Thursday, November 21, 2019

Developing Artificial Intelligence Essay Example | Topics and Well Written Essays - 1500 words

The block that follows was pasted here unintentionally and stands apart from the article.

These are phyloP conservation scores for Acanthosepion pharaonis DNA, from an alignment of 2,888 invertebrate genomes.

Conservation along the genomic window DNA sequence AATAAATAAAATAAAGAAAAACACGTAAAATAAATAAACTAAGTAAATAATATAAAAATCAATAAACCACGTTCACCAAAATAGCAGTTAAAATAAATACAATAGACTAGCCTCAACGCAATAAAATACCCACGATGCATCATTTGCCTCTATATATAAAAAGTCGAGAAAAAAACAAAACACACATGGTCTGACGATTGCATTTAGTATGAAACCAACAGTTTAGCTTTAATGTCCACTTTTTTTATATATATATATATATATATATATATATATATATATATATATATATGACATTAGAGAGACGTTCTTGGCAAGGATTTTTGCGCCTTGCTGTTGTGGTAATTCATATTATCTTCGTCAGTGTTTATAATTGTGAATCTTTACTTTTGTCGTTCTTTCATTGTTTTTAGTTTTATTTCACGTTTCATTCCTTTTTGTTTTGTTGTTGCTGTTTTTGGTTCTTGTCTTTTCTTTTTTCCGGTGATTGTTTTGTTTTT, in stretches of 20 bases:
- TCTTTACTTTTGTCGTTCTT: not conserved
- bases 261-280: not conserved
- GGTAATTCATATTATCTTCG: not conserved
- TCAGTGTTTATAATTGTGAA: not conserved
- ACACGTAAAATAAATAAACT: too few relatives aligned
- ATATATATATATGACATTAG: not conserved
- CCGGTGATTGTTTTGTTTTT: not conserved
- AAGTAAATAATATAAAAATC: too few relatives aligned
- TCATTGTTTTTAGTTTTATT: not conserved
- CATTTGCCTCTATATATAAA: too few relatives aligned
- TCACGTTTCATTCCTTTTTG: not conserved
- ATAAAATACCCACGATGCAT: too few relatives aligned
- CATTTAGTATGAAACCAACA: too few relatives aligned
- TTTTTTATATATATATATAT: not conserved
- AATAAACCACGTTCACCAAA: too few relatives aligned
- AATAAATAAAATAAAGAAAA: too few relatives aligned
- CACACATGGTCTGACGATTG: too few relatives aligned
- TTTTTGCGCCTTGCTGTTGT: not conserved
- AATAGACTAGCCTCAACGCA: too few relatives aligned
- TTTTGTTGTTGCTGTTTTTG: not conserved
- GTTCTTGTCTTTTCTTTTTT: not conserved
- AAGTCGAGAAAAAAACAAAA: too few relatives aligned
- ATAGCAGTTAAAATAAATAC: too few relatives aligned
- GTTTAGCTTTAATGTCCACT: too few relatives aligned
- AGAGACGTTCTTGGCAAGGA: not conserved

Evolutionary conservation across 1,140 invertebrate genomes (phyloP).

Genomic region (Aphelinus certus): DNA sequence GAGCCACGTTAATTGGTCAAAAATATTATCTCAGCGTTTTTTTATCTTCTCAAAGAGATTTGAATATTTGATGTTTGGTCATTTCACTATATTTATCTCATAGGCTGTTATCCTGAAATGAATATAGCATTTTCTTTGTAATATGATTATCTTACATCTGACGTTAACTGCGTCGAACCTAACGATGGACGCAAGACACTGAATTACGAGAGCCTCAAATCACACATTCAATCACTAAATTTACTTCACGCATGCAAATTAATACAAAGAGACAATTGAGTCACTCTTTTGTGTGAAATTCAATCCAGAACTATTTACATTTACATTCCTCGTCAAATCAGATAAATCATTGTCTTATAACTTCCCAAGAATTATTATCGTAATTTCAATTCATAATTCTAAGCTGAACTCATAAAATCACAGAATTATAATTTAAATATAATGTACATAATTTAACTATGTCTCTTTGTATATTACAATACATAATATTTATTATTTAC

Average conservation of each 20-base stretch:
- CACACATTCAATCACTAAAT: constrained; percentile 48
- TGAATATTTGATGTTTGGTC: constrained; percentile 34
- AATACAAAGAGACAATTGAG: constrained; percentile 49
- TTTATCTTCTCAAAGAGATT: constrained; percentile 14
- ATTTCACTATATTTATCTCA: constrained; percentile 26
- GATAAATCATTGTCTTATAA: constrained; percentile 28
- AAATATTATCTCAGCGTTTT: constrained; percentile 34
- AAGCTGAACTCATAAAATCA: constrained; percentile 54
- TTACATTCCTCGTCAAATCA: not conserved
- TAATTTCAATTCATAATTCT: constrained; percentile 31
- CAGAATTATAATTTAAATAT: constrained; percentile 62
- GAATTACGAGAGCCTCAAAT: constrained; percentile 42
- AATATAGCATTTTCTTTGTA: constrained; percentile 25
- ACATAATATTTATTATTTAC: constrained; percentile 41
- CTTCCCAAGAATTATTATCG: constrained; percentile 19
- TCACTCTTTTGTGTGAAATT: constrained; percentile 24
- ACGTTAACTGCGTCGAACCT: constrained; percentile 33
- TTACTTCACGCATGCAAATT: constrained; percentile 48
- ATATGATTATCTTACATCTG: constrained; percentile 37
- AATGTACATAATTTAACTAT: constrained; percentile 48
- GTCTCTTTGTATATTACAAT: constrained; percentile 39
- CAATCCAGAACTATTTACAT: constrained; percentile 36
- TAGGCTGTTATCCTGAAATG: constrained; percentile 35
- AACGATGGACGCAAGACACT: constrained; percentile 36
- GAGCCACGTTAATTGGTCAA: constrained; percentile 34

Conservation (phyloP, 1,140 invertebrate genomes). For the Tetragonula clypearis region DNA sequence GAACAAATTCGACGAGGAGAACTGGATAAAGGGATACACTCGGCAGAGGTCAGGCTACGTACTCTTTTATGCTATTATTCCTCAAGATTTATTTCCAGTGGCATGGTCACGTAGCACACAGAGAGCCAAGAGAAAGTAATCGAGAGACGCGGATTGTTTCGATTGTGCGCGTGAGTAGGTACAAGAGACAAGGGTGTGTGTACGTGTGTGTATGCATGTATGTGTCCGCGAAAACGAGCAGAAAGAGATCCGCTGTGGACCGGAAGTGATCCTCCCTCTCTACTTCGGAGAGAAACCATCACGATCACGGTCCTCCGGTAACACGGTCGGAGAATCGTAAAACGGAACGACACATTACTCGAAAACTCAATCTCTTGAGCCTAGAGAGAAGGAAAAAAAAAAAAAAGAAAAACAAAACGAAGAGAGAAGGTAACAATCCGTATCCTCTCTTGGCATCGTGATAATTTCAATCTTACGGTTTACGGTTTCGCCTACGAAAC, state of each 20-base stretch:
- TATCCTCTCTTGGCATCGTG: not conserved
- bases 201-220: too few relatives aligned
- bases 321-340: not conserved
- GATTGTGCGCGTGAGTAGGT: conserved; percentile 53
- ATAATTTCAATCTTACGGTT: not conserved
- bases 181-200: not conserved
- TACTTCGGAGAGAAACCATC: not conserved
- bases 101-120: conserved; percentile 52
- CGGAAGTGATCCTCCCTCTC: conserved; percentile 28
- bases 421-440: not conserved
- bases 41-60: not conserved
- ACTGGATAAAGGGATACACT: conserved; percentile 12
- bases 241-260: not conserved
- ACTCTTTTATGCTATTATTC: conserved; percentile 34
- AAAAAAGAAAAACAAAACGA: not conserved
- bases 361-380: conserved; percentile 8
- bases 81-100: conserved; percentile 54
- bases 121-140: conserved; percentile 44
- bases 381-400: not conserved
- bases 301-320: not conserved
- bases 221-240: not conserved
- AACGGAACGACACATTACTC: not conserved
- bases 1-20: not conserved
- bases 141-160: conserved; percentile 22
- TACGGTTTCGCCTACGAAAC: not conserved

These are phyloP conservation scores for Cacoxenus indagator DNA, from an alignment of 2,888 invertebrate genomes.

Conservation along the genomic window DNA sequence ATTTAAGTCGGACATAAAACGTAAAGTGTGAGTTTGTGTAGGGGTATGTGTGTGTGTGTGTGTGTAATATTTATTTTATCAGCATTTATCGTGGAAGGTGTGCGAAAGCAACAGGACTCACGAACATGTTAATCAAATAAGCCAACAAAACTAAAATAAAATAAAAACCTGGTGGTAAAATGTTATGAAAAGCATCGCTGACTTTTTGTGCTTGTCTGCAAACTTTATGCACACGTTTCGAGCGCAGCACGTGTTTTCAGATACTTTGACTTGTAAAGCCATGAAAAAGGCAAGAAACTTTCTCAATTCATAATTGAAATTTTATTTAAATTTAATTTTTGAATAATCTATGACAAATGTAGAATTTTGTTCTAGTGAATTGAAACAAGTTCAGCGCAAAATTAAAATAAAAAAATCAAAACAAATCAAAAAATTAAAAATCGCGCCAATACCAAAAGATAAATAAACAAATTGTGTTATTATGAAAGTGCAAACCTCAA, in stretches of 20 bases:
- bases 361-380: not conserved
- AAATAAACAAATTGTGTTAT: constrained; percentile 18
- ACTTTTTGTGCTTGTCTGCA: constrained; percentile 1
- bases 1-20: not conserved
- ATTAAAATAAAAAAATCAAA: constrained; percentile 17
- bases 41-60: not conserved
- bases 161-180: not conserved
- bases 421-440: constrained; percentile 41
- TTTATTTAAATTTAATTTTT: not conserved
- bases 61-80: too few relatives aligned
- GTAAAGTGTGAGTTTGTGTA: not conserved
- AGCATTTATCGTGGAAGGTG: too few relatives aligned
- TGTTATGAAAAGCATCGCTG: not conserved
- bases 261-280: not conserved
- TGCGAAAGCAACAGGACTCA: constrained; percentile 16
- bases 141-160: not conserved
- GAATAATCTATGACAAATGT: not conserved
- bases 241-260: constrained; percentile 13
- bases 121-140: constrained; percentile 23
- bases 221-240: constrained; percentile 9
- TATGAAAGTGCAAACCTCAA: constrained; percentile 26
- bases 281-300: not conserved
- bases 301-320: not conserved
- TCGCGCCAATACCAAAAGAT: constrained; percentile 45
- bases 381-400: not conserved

Developing Artificial Intelligence - Essay Example This is because it is yet unclear as to what comprises a human being’s thoughts, and what is the driving force behind his/her intelligence. Is it a manifestation of the immortal soul or is it just a complex network of nerves comprising the nervous system? To create an intelligent machine or a computer, it is necessary to grant it with thinking capabilities that are at par with humans. If such an intelligent machine is ever created, how can we test whether it can think on its own? How can it be certified as Artificial Intelligence? Alan Mathison Turing, a computer analyst, mathematician and cryptoanalyst, provided a simple solution to this problem. In a paper published in the Journal Mind, in 1950, Turing suggests that rather than creating complications by using the word â€Å"think†, defining it, or asking whether machines can â€Å"think†, it is easier to develop a task that requires thinking, and testing whether a machine can succeed in that task. Alan   Math ison   Turing,   a   computer   analyst,   mathematician   and   cryptoanalyst,   provided   a   simple   solution   to   this   problem.   In   a   paper   published   in   the   Journal   Mind,   in   1950,   Turing   suggests   that   rather   than   creating   complications   by   using   the   word   â€Å"think†,   defining   it,   or   asking   whether   machines.... Turing put forth the idea that machines could be devised to think and be capable of â€Å"rivaling human intelligence†. He writes: The original question, "Can machines think?" I believe to be too meaningless to deserve discussion. Nevertheless I believe that at the end of the century the use of words and general educated opinion will have altered so much that one will be able to speak of machines thinking without expecting to be contradicted (p. 440). This idea was revolutionary and contrary to the popular notions and beliefs of his time (â€Å"The Alan Turing Internet Scrapbook†). Turing suggested an imitation game that could be used to test whether a computer is as intelligent as a human being. The directions of the game are as follows: A human and a machine, labeled ‘X’ and ‘Y’ are placed in separate rooms. Another human, who is the judge/interrogator/observer, is placed in another room and is unaware of who is in which room. He only knows t he human and the machine by the labels, ‘X’ and ‘Y’. The judge/interrogator will have to find out who is the human and who is the machine based on the responses he gets from both, the human and the machine. The machine will try to make the judge conclude that the other human is the machine. The human will try to help the judge in identifying the machine (Turing, 1950). In simple words, a computer and a human should be placed in two separate rooms and should communicate through textual messages with a third human, who is the judge or the observer. The judge would interrogate both, the human and the machine. The judge will then decide who is in which room. If the judge fails to make the right judgment and fails to distinguish between the human and the machine, the machine is said to be successful and will have

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